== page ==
I know you're doing the right thing, you know you're doing the right thing, so you need to ignore the negativity and keep moving in the right direction.
You're like Neo in the Matrix... you can see what these people can't.
We often get this with the web, depending on who we're dealing with, the individual might care about deadlines, design accuracy, function or conversion – rarely is anyone truly thinking of the project holistically, but as professionals we do care about all of these things and many more: accessibility and performance are just two other important traits that come to mind.
We're understand, like any tech project, everything is a balancing act, but many stakeholders only see and operate within their niche role.
One reason we often find it hard to hold our ground against those questioning our direction is imposter syndrome. The worry that we're not qualified or others are more qualified, and that we'll be found out to be some kind of fraud.
After seeing the other side of what would commonly be described as “successful” businesses and the people working in them – I can categorically state that whilst there may be the occasional hustler who's incredible, they are the minority.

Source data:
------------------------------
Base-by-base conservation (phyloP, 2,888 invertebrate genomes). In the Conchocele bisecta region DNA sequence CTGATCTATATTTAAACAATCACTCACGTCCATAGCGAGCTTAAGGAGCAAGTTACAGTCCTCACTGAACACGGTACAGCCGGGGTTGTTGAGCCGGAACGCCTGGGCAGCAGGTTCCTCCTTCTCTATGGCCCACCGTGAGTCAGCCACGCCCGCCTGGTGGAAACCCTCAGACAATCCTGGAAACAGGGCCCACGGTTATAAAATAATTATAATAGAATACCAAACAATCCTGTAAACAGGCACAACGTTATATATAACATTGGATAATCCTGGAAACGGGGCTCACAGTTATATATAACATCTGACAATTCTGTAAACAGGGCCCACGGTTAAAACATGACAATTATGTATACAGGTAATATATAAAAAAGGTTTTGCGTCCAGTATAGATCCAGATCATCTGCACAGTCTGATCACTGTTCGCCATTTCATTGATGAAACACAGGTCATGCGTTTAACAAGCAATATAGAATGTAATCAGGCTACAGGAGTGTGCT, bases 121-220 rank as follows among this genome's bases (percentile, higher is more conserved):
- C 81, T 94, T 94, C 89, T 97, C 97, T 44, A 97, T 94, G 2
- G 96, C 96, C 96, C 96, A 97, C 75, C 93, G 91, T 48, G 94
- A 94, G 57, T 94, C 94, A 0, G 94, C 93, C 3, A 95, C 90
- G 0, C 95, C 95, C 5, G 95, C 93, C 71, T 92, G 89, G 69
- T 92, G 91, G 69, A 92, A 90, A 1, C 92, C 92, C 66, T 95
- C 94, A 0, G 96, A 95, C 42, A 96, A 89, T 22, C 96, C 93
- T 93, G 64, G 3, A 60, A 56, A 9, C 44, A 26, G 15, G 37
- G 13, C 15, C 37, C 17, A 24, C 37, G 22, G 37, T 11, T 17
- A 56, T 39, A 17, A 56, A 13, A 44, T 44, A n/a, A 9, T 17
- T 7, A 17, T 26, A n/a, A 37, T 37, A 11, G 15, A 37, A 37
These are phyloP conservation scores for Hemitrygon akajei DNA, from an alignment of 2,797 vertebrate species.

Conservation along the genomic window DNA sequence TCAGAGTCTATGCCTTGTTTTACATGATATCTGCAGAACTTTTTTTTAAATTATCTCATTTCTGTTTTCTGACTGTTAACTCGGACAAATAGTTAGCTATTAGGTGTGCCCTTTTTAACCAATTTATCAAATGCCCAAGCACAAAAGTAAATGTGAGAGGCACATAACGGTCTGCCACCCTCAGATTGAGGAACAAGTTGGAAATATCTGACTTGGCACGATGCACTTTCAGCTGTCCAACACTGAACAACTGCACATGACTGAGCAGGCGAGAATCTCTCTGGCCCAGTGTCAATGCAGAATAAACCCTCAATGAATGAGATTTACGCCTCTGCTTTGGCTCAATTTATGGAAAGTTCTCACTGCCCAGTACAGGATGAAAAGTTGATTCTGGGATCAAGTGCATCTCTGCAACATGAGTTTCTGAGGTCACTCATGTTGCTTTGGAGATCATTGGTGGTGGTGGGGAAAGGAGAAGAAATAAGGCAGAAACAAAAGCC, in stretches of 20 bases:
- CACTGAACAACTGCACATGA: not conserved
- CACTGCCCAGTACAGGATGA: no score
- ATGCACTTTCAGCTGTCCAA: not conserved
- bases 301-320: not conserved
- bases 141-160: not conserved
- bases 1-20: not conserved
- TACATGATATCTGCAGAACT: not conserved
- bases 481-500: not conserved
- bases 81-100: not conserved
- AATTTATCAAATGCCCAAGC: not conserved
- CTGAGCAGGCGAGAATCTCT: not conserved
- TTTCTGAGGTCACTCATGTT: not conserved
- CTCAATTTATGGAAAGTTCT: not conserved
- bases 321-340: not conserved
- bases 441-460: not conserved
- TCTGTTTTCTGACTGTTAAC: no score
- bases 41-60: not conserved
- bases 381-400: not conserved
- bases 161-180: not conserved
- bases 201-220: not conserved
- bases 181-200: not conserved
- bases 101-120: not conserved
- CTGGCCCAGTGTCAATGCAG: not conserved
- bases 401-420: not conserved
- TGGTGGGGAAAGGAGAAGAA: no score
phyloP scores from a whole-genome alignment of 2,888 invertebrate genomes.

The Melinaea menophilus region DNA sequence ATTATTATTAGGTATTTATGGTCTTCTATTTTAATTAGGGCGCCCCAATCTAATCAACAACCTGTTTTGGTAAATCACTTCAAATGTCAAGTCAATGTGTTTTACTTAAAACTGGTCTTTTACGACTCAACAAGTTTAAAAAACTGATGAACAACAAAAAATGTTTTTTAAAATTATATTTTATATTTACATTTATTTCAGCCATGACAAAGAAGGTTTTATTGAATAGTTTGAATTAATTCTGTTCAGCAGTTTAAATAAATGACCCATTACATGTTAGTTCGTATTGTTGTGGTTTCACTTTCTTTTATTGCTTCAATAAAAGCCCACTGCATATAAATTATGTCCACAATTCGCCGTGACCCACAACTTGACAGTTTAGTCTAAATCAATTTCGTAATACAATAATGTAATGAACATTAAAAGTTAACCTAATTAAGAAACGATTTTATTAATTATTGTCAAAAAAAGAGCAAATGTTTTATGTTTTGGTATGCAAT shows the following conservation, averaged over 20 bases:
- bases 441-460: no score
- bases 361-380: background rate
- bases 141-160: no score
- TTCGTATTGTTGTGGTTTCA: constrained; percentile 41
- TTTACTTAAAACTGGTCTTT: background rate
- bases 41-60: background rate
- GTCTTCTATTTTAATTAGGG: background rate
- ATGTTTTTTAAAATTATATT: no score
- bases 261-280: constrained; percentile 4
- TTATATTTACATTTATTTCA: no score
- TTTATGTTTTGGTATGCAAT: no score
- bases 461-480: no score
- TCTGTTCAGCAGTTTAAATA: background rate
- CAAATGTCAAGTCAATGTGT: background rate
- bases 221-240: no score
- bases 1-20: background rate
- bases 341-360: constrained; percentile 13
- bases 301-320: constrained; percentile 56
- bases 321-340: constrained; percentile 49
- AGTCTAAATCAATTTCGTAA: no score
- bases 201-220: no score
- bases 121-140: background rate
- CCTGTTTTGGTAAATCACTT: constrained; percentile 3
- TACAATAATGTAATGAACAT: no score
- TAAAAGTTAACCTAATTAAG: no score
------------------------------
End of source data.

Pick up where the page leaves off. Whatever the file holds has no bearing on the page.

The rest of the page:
There are a wealth of people who can talk-the-talk but actually have very little knowledge or experience about they are doing and have stumbled through life, often through arrogance and ladder-climbing.
Don't let these people get you down, because they are the ones who will eventually be caught-out.
You should use this humble feeling to test your assumptions. Having peers in your industry who can provide honest feedback on your ideas, decisions or work is invaluable.
Know what's expected of you
A big help to me was asking our CEO what he feels the most critical aspects of my role are. If you can understand your top 3 responsibilities and focus on getting those right, they'll give you a good measure of whether you're doing well, whether you're over-working or whether you need to realign your focus.
A good way of looking at this is the concept of "popping the why stack" aka "the 5 why's". For those who are unfamiliar, when you're asked to do something, you ask “why?” then when you get the answer, ask “why?” to that too, and so on, up to 5 times.
It's very annoying if you're doing it with an actual person and not in your own head, but if by the 5th time asking, the answer isn't one of:
- Increasing revenue,
- Protecting revenue (e.g. because it's the law),
- Or, managing cost
Then you probably shouldn't be wasting your time on it.